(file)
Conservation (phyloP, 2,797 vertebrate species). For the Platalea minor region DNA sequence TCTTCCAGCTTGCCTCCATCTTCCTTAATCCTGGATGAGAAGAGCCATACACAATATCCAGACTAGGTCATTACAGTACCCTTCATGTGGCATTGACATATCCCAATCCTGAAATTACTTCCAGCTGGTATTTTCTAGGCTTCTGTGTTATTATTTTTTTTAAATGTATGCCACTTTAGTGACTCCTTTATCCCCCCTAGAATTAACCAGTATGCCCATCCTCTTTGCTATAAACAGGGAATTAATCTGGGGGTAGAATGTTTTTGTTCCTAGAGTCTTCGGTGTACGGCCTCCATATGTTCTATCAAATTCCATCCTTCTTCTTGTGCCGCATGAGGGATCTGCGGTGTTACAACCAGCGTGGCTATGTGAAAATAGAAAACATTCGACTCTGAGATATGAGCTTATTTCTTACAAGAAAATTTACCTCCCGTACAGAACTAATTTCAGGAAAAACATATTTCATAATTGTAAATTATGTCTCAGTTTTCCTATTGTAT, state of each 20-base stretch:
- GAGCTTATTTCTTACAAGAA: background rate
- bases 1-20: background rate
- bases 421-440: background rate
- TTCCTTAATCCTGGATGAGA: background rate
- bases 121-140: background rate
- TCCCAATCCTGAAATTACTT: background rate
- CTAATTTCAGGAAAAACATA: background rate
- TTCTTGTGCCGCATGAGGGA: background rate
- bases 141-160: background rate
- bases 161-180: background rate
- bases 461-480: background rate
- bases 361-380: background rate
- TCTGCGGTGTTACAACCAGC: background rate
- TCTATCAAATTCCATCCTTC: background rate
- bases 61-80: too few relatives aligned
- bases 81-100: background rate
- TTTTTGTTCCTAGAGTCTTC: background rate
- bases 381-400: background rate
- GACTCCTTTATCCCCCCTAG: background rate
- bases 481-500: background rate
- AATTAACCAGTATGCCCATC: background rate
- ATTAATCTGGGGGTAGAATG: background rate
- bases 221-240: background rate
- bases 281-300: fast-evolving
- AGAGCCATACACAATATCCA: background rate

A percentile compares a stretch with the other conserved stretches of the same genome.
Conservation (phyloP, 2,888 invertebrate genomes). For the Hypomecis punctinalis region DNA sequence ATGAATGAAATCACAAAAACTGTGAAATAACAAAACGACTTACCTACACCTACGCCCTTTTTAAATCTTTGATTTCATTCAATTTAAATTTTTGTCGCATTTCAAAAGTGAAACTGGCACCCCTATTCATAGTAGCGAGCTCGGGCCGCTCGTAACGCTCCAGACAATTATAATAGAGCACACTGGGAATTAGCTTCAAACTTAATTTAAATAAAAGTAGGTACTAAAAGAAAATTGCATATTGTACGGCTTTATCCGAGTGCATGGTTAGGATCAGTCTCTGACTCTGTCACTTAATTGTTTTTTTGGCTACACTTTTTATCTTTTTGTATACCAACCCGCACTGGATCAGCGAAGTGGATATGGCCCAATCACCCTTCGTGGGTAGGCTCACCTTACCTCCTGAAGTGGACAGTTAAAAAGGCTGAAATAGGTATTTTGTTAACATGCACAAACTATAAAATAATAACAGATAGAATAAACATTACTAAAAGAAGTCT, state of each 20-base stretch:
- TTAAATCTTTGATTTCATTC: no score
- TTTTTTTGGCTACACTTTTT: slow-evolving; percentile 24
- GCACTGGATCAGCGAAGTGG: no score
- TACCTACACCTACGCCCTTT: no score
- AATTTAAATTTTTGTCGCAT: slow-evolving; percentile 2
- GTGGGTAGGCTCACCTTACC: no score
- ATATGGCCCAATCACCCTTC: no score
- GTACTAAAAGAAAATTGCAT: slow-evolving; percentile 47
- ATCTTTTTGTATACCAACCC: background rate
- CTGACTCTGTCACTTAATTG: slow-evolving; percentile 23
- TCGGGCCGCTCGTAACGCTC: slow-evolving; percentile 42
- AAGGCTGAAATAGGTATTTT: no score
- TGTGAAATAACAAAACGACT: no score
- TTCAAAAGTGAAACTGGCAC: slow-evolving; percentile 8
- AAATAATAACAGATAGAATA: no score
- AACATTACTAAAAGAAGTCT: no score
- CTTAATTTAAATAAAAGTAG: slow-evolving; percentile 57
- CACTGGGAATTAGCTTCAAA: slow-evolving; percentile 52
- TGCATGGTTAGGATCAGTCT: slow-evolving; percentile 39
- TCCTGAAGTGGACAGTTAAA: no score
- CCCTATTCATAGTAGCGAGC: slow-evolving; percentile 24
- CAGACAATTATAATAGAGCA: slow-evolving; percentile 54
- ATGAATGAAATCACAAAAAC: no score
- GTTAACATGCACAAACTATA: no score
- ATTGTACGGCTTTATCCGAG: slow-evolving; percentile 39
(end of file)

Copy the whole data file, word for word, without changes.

Conservation (phyloP, 2,797 vertebrate species). For the Platalea minor region DNA sequence TCTTCCAGCTTGCCTCCATCTTCCTTAATCCTGGATGAGAAGAGCCATACACAATATCCAGACTAGGTCATTACAGTACCCTTCATGTGGCATTGACATATCCCAATCCTGAAATTACTTCCAGCTGGTATTTTCTAGGCTTCTGTGTTATTATTTTTTTTAAATGTATGCCACTTTAGTGACTCCTTTATCCCCCCTAGAATTAACCAGTATGCCCATCCTCTTTGCTATAAACAGGGAATTAATCTGGGGGTAGAATGTTTTTGTTCCTAGAGTCTTCGGTGTACGGCCTCCATATGTTCTATCAAATTCCATCCTTCTTCTTGTGCCGCATGAGGGATCTGCGGTGTTACAACCAGCGTGGCTATGTGAAAATAGAAAACATTCGACTCTGAGATATGAGCTTATTTCTTACAAGAAAATTTACCTCCCGTACAGAACTAATTTCAGGAAAAACATATTTCATAATTGTAAATTATGTCTCAGTTTTCCTATTGTAT, state of each 20-base stretch:
- GAGCTTATTTCTTACAAGAA: background rate
- bases 1-20: background rate
- bases 421-440: background rate
- TTCCTTAATCCTGGATGAGA: background rate
- bases 121-140: background rate
- TCCCAATCCTGAAATTACTT: background rate
- CTAATTTCAGGAAAAACATA: background rate
- TTCTTGTGCCGCATGAGGGA: background rate
- bases 141-160: background rate
- bases 161-180: background rate
- bases 461-480: background rate
- bases 361-380: background rate
- TCTGCGGTGTTACAACCAGC: background rate
- TCTATCAAATTCCATCCTTC: background rate
- bases 61-80: too few relatives aligned
- bases 81-100: background rate
- TTTTTGTTCCTAGAGTCTTC: background rate
- bases 381-400: background rate
- GACTCCTTTATCCCCCCTAG: background rate
- bases 481-500: background rate
- AATTAACCAGTATGCCCATC: background rate
- ATTAATCTGGGGGTAGAATG: background rate
- bases 221-240: background rate
- bases 281-300: fast-evolving
- AGAGCCATACACAATATCCA: background rate

A percentile compares a stretch with the other conserved stretches of the same genome.
Conservation (phyloP, 2,888 invertebrate genomes). For the Hypomecis punctinalis region DNA sequence ATGAATGAAATCACAAAAACTGTGAAATAACAAAACGACTTACCTACACCTACGCCCTTTTTAAATCTTTGATTTCATTCAATTTAAATTTTTGTCGCATTTCAAAAGTGAAACTGGCACCCCTATTCATAGTAGCGAGCTCGGGCCGCTCGTAACGCTCCAGACAATTATAATAGAGCACACTGGGAATTAGCTTCAAACTTAATTTAAATAAAAGTAGGTACTAAAAGAAAATTGCATATTGTACGGCTTTATCCGAGTGCATGGTTAGGATCAGTCTCTGACTCTGTCACTTAATTGTTTTTTTGGCTACACTTTTTATCTTTTTGTATACCAACCCGCACTGGATCAGCGAAGTGGATATGGCCCAATCACCCTTCGTGGGTAGGCTCACCTTACCTCCTGAAGTGGACAGTTAAAAAGGCTGAAATAGGTATTTTGTTAACATGCACAAACTATAAAATAATAACAGATAGAATAAACATTACTAAAAGAAGTCT, state of each 20-base stretch:
- TTAAATCTTTGATTTCATTC: no score
- TTTTTTTGGCTACACTTTTT: slow-evolving; percentile 24
- GCACTGGATCAGCGAAGTGG: no score
- TACCTACACCTACGCCCTTT: no score
- AATTTAAATTTTTGTCGCAT: slow-evolving; percentile 2
- GTGGGTAGGCTCACCTTACC: no score
- ATATGGCCCAATCACCCTTC: no score
- GTACTAAAAGAAAATTGCAT: slow-evolving; percentile 47
- ATCTTTTTGTATACCAACCC: background rate
- CTGACTCTGTCACTTAATTG: slow-evolving; percentile 23
- TCGGGCCGCTCGTAACGCTC: slow-evolving; percentile 42
- AAGGCTGAAATAGGTATTTT: no score
- TGTGAAATAACAAAACGACT: no score
- TTCAAAAGTGAAACTGGCAC: slow-evolving; percentile 8
- AAATAATAACAGATAGAATA: no score
- AACATTACTAAAAGAAGTCT: no score
- CTTAATTTAAATAAAAGTAG: slow-evolving; percentile 57
- CACTGGGAATTAGCTTCAAA: slow-evolving; percentile 52
- TGCATGGTTAGGATCAGTCT: slow-evolving; percentile 39
- TCCTGAAGTGGACAGTTAAA: no score
- CCCTATTCATAGTAGCGAGC: slow-evolving; percentile 24
- CAGACAATTATAATAGAGCA: slow-evolving; percentile 54
- ATGAATGAAATCACAAAAAC: no score
- GTTAACATGCACAAACTATA: no score
- ATTGTACGGCTTTATCCGAG: slow-evolving; percentile 39